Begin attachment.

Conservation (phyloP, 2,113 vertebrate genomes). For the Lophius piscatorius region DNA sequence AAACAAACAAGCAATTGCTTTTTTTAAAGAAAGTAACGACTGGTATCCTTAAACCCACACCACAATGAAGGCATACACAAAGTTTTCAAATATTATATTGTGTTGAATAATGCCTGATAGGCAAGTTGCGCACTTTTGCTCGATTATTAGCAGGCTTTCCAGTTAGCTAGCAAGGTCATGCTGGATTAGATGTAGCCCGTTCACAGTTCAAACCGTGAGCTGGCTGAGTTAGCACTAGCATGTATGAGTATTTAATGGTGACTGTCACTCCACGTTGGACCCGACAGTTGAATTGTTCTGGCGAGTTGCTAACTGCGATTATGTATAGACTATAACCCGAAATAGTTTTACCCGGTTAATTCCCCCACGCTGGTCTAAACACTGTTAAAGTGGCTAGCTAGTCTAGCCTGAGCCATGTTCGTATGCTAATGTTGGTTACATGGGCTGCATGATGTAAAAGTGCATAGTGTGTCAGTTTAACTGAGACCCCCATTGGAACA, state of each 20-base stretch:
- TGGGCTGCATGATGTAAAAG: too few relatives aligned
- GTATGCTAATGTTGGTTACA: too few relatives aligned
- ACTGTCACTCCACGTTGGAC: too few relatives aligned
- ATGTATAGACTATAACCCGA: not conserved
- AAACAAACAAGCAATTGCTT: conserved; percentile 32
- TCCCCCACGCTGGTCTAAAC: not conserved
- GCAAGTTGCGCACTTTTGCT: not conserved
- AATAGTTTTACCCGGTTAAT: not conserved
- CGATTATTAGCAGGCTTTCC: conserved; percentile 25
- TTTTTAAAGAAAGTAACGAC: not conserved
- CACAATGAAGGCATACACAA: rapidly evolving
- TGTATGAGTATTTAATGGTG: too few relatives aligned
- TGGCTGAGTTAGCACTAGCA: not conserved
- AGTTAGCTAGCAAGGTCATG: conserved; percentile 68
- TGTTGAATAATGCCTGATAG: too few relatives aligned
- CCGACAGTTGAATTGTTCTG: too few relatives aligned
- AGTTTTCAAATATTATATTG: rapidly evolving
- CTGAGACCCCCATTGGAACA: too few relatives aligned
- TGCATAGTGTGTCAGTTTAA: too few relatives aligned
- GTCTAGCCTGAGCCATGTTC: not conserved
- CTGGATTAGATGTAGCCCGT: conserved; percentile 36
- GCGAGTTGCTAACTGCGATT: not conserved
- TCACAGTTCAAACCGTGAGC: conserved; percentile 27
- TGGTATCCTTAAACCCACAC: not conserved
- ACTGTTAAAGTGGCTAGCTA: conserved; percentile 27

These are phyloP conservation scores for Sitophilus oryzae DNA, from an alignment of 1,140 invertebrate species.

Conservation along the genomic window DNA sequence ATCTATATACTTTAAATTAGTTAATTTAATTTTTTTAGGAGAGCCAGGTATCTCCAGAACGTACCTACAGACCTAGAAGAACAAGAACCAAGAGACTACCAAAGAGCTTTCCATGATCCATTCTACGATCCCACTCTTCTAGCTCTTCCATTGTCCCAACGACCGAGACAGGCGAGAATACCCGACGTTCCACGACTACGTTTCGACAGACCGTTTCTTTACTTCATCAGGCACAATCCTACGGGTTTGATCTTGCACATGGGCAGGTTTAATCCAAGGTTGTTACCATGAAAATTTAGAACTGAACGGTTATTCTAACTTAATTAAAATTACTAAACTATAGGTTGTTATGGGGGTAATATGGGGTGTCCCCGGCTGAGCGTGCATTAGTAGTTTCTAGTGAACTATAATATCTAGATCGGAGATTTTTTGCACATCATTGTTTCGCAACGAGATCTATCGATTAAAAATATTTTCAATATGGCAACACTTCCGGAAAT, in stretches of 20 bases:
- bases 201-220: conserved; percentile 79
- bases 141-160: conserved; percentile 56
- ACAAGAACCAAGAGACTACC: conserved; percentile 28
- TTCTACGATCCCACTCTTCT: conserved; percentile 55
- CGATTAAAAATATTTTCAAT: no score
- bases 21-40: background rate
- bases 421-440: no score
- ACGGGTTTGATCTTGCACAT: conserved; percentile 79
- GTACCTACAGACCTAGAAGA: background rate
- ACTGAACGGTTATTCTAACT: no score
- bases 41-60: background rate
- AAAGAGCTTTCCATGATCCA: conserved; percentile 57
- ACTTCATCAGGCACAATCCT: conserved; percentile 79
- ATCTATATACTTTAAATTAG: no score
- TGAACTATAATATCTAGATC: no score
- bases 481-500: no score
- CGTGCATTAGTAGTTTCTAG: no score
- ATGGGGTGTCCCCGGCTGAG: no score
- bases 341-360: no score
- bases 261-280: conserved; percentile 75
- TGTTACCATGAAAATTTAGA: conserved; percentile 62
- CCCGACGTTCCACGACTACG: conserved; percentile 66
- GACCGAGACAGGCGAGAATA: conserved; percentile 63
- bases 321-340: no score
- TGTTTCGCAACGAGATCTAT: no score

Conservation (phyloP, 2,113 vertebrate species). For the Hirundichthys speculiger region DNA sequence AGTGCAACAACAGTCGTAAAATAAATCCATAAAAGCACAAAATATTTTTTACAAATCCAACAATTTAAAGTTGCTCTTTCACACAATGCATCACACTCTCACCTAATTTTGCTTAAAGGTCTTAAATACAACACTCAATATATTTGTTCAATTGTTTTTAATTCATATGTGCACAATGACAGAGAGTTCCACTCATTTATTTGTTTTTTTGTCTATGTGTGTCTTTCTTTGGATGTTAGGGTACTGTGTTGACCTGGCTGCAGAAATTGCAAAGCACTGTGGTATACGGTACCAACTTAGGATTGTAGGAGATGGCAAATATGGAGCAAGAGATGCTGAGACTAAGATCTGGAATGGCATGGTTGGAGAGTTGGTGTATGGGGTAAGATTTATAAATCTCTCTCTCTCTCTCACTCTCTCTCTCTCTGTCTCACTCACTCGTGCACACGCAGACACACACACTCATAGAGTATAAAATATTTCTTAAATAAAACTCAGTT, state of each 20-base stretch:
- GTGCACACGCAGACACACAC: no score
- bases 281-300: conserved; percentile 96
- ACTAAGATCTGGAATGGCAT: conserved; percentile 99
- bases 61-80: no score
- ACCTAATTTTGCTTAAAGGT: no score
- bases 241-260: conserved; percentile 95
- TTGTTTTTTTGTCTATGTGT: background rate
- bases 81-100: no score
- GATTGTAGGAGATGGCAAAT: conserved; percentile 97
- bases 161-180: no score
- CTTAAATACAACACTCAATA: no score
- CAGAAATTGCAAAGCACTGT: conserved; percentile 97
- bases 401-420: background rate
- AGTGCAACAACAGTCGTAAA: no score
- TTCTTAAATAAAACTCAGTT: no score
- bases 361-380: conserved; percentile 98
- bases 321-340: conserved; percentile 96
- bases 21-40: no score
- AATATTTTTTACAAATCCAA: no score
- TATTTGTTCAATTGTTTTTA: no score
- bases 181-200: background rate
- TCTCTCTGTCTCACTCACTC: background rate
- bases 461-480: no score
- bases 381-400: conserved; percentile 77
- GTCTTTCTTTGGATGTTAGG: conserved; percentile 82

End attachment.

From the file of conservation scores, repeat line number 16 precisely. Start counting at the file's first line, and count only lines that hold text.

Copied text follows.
- TGTTGAATAATGCCTGATAG: too few relatives aligned